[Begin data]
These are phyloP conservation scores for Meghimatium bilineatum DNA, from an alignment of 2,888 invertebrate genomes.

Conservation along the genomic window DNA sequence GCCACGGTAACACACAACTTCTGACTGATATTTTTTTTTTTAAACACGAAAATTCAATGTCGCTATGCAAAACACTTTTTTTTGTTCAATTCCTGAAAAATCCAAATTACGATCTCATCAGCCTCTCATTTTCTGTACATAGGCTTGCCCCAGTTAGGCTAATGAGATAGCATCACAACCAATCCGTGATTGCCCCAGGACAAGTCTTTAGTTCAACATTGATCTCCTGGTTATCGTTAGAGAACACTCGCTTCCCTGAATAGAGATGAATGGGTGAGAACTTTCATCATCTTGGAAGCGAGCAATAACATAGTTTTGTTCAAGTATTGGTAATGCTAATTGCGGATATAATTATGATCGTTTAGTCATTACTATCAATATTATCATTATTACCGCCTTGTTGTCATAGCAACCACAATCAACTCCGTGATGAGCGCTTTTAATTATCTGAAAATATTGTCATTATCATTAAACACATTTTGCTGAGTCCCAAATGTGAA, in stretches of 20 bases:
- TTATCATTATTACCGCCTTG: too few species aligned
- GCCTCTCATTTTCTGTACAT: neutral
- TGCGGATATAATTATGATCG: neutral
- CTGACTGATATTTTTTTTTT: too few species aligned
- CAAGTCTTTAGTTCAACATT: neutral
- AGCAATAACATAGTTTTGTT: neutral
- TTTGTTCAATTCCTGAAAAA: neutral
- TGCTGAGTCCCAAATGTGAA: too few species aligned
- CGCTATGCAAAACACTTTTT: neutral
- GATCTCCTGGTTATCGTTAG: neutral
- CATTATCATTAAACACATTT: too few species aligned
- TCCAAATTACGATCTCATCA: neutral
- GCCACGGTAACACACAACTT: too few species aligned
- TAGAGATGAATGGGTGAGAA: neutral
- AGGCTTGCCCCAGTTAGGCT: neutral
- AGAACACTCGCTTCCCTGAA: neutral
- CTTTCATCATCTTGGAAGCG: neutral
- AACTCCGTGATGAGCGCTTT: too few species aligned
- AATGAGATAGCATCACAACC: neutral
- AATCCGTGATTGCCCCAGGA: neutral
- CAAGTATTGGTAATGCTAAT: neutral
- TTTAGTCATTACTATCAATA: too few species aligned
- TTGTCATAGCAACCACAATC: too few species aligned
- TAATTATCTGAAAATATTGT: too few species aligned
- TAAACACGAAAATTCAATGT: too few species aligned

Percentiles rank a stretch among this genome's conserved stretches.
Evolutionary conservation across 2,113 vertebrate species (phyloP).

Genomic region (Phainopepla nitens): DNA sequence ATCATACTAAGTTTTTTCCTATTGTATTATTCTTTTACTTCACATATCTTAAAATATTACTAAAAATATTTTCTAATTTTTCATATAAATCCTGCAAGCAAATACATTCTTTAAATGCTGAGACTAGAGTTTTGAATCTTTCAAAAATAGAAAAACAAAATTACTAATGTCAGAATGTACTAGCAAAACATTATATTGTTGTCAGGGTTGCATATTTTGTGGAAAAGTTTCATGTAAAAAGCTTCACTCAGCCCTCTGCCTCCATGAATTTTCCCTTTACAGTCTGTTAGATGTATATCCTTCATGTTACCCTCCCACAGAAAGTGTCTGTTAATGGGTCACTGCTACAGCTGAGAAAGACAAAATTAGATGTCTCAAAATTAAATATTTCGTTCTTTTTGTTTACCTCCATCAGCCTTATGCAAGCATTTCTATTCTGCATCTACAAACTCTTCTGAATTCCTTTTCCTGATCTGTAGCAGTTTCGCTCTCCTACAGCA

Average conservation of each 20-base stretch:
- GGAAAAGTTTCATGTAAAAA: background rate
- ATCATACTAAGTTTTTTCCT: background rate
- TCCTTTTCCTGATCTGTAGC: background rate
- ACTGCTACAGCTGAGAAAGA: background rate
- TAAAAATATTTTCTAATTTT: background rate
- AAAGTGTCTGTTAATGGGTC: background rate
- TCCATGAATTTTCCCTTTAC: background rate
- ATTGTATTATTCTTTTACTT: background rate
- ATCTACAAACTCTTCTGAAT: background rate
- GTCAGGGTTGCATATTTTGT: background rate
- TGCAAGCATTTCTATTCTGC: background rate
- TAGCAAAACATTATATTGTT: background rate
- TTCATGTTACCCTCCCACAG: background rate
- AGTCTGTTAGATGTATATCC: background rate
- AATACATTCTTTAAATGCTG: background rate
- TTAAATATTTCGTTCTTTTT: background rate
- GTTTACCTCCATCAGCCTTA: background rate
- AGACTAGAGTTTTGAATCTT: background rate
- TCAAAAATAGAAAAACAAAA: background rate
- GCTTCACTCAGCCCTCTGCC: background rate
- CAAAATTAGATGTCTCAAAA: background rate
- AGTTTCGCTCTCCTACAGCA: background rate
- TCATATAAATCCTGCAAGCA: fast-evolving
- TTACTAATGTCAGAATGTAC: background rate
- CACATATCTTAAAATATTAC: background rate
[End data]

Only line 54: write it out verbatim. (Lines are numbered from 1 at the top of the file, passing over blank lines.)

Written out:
- TCATATAAATCCTGCAAGCA: fast-evolving